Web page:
Some of the discussions reminded me of an endemic problem that I have, which I like to call persistence of knowledge. For example, over the last 4.5 years, I've spent time bringing at least 3 generations of B.S. and M.S. students up to the task in areas of:
- Machine learning
- Pattern recognition
- Graph theory
The turnaround time for grad students, however, ranges between 1 and 4 years for my students, with the average around 18 months for M.S.E. and M.S. students. And when they graduate, they take their earned expertise with them, leaving me with a fresh generation to train. This is part and parcel of the academic circle of life - as Dr. Michael Loui writes in his talk How to Choose A Thesis Advisor: "although you start as an apprentice, ideally, you should end as a colleague".1 It reminds me slightly, however, of the ending of Fahrenheit 451 by Rad Bradbury:
"What have you to offer?"
"Nothing. I thought I had part of the Book of Ecclesiastes and maybe a little of Revelation, but I haven't even that now."
"The Book of Ecclesiastes would be fine. Where was it?"
"Here," Montag touched his head.
"Ah," Granger smiled and nodded.
"What's wrong? Isn't that all right?" said Montag.
"Better than all right; perfect!" Granger turned to the Reverend. "Do we have a Book of Ecclesiastes?"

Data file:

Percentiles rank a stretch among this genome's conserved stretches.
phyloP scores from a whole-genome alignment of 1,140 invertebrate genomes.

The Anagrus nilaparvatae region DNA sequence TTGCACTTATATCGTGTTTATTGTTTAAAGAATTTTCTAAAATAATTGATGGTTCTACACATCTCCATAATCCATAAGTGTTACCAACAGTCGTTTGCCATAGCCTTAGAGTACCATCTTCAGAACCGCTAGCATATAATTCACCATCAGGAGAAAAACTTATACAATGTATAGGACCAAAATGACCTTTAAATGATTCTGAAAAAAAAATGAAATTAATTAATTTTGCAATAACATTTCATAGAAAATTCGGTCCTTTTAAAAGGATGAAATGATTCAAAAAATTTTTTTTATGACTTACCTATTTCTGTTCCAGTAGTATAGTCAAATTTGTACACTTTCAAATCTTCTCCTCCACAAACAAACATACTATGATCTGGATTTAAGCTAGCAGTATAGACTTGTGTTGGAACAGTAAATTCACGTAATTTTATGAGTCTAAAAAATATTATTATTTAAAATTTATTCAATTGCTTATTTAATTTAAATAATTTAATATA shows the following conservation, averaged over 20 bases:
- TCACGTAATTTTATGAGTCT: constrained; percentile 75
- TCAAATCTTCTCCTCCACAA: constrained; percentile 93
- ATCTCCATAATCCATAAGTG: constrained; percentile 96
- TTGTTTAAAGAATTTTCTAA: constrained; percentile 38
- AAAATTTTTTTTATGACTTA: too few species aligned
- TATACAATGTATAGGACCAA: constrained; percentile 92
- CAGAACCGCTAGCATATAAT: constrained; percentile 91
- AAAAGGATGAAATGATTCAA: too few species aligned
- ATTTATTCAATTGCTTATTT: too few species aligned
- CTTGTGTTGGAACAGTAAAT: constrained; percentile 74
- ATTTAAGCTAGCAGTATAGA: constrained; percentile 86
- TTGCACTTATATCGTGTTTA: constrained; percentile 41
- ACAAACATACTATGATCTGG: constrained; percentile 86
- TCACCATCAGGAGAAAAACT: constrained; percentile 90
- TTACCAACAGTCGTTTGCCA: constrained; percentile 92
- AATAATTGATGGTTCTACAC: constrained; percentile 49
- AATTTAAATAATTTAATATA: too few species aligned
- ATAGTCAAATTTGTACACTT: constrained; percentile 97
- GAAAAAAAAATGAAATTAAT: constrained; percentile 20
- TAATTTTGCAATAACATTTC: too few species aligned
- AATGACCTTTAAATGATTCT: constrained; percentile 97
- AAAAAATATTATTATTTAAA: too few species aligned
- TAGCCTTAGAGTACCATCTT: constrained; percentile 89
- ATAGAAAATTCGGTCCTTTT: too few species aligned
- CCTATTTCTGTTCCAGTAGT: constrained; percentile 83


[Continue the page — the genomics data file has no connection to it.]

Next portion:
"One. A man named Harris in Youngstown."
"Montag... Walk carefully. Guard your health. If anything should happen to Harris, you are the book of Ecclesiastes. See how important you've become in the last minute!"
Anyone have any ideas for maintaining sustainable expertise? hfx_ben, who's run big software development projects before, and f00dave, who's finishing up a major long-term paper, can probably speak to this particularly well.
Other notes from the Grad Council:
- We are having a Graduate Forum again soon, with the abstract submission deadline set for 15 Mar 2004.
- We are about to institute an application fee for domestic students for the first time, and raise the application fee for international students, in order to defray graduate recruiting and admissions costs (namely, to maintain and expand clerical support for the Graduate College, develop software for applications processing, and also to put together some basic recruiting materials).
- The Provost's Targeted Excellence might be sustaining a funding hit. All indications are that the expected number of 3 or more funded proposals (out of 14 that made the preproposal cut) will come to pass, but at a reduced level.
- Compliance with the Student and Exchange Visitor Information System (SEVIS) was achieved last year, and acclimation to SEVIS system is almost a reality.
1 ObFoE: There's some relevance here for the Jedi (and perhaps the Sith), as well. Opinions?